Capitol Hill is overflowing with lawmakers this week. More than 100 newly elected congressmen and senators are in town for freshman orientation while Congress is back for its lame duck session.
Lawmakers have seven weeks to act before taxes go up for millions of Americans. Temporary tax cuts put in place by the Bush administration are set to expire.
“We are in the midst of the greatest recession in the history of this country since the Great Depression,” Sen. John McCain, R-AZ, told Meet the Press. “It is not the time to raise anyone's taxes.”
Just about everyone favors extending the cuts for lower and middle income taxpayers, but the Obama administration and Republicans are at odds about extending them for individuals making more than $200,000 a year.
"We can't afford to borrow another 700 billion dollars for tax cuts that are almost entirely gonna go to millionaires and billionaires,” said White House Advisor David Axelrod. “We just don't have that money.”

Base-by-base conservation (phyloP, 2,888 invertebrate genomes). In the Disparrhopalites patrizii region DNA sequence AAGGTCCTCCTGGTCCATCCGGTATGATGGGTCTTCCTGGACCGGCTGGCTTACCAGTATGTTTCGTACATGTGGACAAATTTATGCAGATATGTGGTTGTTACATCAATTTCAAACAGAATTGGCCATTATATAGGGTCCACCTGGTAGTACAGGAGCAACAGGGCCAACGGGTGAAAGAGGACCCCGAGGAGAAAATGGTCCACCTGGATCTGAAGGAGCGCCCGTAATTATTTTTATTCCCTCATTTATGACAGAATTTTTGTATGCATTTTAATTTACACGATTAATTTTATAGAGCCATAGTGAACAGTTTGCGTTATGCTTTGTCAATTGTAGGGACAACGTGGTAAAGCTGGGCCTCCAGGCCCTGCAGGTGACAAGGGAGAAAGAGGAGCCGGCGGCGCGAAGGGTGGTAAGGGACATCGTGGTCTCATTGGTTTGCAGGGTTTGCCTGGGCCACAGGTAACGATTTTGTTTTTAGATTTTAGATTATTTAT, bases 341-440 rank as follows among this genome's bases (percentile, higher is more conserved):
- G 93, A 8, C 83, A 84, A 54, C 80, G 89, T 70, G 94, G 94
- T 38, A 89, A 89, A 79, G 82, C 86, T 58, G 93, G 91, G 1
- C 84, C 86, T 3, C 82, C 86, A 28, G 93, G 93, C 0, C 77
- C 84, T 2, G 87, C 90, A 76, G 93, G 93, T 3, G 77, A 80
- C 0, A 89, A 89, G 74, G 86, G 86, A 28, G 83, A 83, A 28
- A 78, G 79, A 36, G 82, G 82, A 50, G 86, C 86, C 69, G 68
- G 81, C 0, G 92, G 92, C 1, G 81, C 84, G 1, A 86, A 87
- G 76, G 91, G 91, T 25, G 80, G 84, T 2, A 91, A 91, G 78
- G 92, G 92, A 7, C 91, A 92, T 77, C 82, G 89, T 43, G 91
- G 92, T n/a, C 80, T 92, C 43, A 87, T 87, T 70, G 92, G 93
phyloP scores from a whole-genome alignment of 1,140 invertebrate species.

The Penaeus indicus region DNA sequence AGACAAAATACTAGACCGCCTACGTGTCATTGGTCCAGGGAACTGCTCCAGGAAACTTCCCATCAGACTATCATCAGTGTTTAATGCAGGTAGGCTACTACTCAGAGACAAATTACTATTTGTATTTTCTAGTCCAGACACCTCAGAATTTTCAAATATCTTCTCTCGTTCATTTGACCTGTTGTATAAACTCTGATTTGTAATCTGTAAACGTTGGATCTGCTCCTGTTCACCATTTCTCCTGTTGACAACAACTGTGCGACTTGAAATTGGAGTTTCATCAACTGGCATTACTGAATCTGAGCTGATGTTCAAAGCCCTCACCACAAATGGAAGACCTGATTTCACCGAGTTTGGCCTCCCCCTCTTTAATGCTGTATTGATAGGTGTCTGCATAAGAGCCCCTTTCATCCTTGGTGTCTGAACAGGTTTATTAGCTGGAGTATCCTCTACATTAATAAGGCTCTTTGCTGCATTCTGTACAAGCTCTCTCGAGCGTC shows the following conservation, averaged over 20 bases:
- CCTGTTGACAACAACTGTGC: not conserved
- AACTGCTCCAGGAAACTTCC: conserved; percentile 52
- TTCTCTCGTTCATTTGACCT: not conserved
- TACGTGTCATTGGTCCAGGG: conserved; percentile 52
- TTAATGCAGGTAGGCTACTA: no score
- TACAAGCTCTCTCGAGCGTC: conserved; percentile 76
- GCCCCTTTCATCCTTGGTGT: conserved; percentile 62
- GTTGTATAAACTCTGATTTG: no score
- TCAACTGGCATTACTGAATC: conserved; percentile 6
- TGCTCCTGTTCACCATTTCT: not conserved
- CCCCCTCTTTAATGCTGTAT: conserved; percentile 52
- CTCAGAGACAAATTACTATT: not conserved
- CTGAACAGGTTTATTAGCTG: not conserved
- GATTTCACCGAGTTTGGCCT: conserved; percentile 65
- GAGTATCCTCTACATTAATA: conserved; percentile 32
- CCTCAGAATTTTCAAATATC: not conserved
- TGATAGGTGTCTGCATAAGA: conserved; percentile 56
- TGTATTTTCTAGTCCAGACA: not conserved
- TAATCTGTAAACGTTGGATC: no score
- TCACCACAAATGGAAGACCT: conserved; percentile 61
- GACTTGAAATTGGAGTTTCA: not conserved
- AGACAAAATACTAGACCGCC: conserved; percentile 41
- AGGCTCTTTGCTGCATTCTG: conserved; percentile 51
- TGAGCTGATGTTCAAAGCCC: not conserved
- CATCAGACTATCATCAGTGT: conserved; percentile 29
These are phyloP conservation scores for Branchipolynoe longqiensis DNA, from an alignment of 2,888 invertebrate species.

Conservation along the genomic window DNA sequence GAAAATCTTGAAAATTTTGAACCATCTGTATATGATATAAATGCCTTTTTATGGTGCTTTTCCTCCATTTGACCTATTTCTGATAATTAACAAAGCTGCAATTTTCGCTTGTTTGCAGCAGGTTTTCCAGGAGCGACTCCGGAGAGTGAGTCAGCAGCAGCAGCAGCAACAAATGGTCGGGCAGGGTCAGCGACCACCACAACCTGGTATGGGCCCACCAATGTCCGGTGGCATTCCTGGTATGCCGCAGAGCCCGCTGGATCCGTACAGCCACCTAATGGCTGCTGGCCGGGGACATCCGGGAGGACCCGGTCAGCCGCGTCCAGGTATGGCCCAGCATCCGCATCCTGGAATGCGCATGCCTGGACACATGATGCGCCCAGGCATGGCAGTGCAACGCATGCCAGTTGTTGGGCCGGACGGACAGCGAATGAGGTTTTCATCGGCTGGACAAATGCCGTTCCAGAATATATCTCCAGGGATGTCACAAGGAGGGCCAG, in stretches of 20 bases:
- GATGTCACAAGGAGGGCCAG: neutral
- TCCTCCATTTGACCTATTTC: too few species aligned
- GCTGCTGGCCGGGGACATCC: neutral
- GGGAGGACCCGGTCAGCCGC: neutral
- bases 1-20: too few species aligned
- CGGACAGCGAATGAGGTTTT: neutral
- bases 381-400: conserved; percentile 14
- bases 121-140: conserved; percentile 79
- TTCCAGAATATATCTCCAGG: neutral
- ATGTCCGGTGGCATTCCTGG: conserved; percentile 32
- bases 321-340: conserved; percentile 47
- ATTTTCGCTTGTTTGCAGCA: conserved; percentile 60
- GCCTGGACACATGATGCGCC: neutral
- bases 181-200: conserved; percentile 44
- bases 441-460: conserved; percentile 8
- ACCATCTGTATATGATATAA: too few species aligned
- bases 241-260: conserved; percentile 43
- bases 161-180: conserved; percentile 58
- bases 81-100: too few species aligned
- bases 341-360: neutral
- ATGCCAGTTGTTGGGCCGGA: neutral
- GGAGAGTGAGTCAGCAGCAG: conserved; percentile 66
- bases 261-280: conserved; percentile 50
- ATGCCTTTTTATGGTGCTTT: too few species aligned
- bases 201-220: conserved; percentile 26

President Obama has hinted he may be open to a compromise. He meets with Democratic and GOP leaders this week to see if they can find common ground.
As lawmakers return to Washington for the lame duck session, more than 100 mostly Republican freshmen are in town for orientation. It's the largest incoming class in the House in more than 60 years.
They've been collecting their laptops, checking out their new offices and learning the lay of the land on Capitol Hill. The lawmakers all know what voters want.
“Well, we just want to talk about the economy and what it takes to get jobs back in America,” said Georgia’s congressman-elect Austin Scott.
Both sides will have to work together to get things done. Republicans will control the House while the Democrats still have a majority in the Senate.
Ohio congressmen John Boehner is expected to be the next House speaker, while Nevada Senator Harry Reid will likely continue to as majority leader.
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